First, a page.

The ordinary materialist view of man and the universe, according to Christian Science, provides a false sense of reality that is the result of the inadequacy of human perception. Eddy argued that the traditional Christian belief that matter is created by God is a fallacy that leads to the conclusion that God is responsible for all suffering in the universe and that salvation involves the resurrection of “the flesh.” Redemption from sin is basic to salvation, because sin in all its forms is a denial of God’s sovereignty predicated on the belief that life, will, and mind evolve from matter rather than from spirit. At the same time Eddy, unlike some of her more optimistic followers, saw redemption as a long and demanding process, calling upon the Christian virtues of patience, humility, repentance, and cross-bearing.

Eddy’s view of the material world and the practices that stemmed from it distinguished Christian Science from similar movements. While she shared much with the tradition of philosophical idealism (which also stresses the role of the spirit in understanding the world), especially with transcendentalism, her emphasis on healing differentiates Christian Science from forms of idealism that interpret experience but do not attempt to affect it. In Christian Science the cure of disease through prayer is seen as a necessary element in the process of redemption.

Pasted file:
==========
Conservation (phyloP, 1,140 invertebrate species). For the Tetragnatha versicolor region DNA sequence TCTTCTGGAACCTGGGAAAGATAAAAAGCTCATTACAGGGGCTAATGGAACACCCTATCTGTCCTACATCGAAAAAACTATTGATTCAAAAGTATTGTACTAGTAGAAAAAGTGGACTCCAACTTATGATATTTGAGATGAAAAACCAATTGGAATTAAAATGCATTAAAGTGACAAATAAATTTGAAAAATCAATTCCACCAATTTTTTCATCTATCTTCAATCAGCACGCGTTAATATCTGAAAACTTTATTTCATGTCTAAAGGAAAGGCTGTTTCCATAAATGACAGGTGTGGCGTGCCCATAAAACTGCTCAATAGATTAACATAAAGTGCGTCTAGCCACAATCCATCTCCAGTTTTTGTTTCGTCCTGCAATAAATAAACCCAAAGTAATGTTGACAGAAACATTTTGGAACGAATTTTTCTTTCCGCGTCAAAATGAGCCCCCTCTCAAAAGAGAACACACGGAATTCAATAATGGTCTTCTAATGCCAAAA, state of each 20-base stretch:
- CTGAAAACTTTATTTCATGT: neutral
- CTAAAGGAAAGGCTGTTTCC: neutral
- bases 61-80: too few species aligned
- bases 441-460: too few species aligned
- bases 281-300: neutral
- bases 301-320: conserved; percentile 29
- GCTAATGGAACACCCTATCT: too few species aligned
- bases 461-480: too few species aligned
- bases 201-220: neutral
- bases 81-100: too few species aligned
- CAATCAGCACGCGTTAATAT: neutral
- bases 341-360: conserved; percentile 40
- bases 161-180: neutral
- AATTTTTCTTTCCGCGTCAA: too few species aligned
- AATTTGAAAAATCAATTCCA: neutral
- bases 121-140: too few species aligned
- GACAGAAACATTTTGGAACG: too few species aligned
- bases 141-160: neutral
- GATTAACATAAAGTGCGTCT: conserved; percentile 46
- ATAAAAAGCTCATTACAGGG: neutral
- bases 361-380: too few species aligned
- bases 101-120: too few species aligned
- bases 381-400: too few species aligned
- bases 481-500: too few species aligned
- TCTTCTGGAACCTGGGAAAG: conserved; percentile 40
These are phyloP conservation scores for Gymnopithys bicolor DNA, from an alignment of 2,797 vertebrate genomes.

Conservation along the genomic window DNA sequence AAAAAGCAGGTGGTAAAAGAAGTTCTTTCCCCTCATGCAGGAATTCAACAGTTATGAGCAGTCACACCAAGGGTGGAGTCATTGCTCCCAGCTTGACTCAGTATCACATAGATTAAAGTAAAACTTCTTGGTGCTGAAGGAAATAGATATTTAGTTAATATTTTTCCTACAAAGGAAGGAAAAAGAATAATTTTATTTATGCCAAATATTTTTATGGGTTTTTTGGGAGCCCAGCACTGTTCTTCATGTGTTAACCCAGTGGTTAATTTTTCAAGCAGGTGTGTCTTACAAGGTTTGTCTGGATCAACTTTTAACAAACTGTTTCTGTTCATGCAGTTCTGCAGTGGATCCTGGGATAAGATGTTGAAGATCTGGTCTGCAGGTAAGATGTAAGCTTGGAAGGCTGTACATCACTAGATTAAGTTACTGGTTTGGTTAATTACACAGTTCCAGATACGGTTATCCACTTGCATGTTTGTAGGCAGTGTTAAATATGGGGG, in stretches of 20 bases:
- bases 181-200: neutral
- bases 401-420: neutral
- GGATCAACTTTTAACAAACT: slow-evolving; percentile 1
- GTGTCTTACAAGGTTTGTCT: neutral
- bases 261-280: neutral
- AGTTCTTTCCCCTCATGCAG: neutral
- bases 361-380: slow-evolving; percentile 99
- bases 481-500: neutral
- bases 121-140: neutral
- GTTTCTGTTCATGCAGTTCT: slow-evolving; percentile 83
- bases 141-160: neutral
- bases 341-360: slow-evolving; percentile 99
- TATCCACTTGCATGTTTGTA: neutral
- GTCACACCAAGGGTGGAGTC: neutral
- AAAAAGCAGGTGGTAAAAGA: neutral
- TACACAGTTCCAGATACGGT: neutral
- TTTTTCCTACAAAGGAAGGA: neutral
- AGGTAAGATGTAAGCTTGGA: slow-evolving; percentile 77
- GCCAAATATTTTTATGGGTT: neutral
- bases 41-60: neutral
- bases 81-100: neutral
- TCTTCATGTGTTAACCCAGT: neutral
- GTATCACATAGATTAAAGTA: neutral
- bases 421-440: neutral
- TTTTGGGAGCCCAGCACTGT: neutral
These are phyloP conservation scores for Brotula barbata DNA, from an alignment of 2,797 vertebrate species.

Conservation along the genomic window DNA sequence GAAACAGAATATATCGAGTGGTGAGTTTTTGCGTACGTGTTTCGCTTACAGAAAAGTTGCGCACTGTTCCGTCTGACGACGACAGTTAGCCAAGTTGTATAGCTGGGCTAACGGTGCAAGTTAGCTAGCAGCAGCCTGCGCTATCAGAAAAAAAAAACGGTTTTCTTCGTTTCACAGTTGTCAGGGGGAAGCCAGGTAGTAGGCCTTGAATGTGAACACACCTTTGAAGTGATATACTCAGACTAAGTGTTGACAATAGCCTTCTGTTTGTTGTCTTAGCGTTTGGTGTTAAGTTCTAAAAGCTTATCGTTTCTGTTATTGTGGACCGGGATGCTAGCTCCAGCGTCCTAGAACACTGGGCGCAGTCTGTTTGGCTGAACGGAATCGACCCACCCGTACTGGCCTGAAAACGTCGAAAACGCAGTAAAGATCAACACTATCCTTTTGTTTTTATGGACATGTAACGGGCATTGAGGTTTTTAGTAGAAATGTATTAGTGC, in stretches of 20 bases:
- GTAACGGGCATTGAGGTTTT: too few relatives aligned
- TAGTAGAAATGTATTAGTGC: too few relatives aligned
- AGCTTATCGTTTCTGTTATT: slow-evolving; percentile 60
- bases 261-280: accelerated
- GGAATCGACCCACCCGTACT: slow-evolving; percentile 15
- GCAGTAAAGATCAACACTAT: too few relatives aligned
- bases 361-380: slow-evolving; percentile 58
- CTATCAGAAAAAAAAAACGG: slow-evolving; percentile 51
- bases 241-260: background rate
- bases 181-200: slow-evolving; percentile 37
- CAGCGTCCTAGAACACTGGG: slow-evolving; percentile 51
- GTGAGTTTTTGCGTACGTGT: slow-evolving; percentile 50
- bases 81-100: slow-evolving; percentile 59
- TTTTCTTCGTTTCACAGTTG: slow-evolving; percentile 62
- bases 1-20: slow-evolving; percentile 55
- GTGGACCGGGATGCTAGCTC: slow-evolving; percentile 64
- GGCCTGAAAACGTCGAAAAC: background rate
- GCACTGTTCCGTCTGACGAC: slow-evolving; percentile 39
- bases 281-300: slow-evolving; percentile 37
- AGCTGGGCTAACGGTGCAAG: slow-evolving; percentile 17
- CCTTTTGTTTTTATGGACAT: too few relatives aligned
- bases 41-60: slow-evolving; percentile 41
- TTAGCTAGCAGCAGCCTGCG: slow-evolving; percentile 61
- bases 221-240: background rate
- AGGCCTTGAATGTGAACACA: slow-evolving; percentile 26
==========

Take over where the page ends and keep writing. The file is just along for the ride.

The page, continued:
Eddy’s teachings have led to a complex relationship between church members and the medical establishment. Christian Scientists are not compelled by the church to practice faith healing, and they generally employ the services of dentists and optometrists for care of teeth and eyes, respectively, and often those of physicians for setting broken bones or delivering babies. The church also encourages members to scrupulously obey public health laws, including quarantine regulations and immunization requirements, when religious exemptions are not provided. Officials of The Mother Church, on the other hand, have worked diligently for the enactment of laws in the United States to accommodate Christian Science practice. Christian Scientists needing nursing care are encouraged to go to a Christian Science sanitarium or to seek home care from a Christian Science nurse.